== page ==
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Master
Conservation and Restoration of Cultural Heritage
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Careers

With your Master's degree in one of the nine conservation disciplines in hand, you can continue in the Advanced Professional Programme or, if you are a Technical Art History graduate, you can venture into the job market directly or embark on an academic career.

Becoming a conservator

After application and admittance to the Advanced Professional Programme, you will receive a grant. The Advanced Professional Programme offers you the chance to follow an intensive programme of supervised learning. Through participation in conservation and research projects, you build the skills and competences to undertake conservation projects independently and gain experience in dealing with more complex conservation issues. Upon completion of the Advanced Professional Programme, you will  be certified and registered as a qualified conservator.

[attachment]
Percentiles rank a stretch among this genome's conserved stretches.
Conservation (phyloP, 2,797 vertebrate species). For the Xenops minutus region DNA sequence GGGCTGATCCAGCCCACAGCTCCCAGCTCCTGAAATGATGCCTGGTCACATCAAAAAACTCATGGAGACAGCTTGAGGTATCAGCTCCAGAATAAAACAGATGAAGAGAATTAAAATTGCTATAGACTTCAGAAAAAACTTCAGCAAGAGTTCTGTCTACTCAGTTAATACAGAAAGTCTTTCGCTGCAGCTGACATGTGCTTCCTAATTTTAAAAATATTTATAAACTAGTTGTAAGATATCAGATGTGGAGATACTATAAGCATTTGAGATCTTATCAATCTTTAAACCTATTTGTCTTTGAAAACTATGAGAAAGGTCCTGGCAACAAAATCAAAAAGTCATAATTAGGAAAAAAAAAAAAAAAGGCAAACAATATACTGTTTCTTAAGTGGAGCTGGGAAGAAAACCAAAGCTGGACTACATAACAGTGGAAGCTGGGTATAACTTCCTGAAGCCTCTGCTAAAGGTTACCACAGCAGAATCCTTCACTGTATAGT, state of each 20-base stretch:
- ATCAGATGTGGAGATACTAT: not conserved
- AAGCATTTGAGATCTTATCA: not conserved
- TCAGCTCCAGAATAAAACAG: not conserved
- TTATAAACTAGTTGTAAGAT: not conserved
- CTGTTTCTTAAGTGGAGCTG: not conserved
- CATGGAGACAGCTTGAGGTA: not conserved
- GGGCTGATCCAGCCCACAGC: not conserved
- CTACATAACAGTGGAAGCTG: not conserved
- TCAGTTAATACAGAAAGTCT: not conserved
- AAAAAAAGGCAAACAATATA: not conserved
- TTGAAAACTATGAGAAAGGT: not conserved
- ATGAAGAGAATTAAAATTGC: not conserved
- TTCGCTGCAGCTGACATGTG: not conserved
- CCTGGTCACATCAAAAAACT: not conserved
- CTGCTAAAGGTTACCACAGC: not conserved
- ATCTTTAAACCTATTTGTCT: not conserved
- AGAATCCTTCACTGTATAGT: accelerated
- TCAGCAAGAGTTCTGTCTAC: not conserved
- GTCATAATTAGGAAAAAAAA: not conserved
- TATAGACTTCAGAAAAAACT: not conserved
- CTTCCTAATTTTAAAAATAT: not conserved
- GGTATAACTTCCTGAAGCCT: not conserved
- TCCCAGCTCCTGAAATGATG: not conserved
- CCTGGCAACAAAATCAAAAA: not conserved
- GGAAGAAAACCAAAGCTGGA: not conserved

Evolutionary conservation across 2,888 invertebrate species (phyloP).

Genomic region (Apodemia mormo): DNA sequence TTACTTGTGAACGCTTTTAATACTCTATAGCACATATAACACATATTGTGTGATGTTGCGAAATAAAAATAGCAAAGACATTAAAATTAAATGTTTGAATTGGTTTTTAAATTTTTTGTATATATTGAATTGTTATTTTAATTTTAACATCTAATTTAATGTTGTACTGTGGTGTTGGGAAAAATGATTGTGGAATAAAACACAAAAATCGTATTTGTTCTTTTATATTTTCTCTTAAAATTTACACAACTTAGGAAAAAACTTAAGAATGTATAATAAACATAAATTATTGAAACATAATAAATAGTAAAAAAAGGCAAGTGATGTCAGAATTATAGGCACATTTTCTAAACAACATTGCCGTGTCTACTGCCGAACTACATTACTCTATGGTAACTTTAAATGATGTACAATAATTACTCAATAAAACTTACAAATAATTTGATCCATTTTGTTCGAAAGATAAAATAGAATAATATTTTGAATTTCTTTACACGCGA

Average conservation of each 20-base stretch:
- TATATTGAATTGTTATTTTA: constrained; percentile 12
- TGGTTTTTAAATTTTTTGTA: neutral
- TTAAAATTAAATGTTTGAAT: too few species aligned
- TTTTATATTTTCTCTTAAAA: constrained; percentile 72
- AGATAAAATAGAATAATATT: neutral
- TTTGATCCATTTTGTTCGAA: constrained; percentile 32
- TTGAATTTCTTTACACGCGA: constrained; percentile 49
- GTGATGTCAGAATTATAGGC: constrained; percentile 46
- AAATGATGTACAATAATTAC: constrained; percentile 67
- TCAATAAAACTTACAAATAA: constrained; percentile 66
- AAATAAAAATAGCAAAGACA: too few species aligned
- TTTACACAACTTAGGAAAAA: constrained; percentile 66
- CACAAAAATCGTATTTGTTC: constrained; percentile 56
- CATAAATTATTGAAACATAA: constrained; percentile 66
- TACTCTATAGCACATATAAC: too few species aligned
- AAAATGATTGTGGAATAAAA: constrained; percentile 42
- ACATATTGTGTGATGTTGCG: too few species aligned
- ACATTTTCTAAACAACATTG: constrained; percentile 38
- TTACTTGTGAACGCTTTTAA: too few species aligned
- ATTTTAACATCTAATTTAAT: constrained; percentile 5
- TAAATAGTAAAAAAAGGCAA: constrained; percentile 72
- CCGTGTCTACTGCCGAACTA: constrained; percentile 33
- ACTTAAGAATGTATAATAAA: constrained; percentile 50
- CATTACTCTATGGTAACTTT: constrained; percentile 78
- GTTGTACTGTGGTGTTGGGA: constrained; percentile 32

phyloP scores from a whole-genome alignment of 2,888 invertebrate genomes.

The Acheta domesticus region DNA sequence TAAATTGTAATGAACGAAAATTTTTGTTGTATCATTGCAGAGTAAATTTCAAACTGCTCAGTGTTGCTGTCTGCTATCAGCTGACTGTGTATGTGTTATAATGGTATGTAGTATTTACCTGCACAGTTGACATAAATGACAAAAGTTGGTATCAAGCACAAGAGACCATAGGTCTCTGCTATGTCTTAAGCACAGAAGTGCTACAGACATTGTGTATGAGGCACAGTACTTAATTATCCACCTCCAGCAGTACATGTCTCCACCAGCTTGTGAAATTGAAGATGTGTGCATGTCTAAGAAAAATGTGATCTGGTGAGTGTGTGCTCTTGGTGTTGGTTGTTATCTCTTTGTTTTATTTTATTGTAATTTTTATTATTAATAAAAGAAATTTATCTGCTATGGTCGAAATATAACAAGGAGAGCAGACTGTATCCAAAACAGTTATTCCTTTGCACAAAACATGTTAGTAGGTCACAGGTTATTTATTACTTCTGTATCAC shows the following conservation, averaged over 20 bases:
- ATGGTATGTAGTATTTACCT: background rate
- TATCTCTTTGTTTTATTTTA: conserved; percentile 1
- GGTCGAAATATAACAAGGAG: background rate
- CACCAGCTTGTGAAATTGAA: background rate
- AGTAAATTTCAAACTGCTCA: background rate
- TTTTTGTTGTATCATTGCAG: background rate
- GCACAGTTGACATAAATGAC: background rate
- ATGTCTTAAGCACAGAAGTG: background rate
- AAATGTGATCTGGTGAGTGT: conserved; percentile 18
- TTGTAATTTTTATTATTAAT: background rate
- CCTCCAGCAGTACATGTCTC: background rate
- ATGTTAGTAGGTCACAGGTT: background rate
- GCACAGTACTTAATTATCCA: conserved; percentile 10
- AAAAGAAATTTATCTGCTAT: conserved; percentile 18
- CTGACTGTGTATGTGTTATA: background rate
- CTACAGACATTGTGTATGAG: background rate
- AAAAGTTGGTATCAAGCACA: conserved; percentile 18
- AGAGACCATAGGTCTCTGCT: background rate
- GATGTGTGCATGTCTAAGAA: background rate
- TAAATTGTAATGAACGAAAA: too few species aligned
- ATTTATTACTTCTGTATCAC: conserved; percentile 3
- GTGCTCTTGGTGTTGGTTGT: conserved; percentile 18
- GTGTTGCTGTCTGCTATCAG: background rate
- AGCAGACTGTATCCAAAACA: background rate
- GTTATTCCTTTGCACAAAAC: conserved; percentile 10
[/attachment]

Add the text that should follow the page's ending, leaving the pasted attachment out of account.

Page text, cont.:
The job market

Qualified conservators may work for a wide range of public or private institutions involved with cultural heritage care. You may choose to work in a museum, art gallery, library, or scientific laboratory, to set up as an independent practitioner, or to join an existing commercial studio.  A 2019 survey among alumni showed that 82% worked in the field of Cultural Heritage, either in permanent jobs, temporary jobs with the prospect of permanent employment or as free-lancer.

An academic career

Graduates of the programme who are passionate about research are also well-equipped to pursue a career in academia, enrolling as a PhD at the University of Amsterdam, another Dutch university or a university abroad.

Some of our alumni currently work, for example, at the Armémuseum, the Hamilton Kerr Institute, Plowden and Smith, The Rijksmuseum, Mauritshuis and Van Gogh Museum.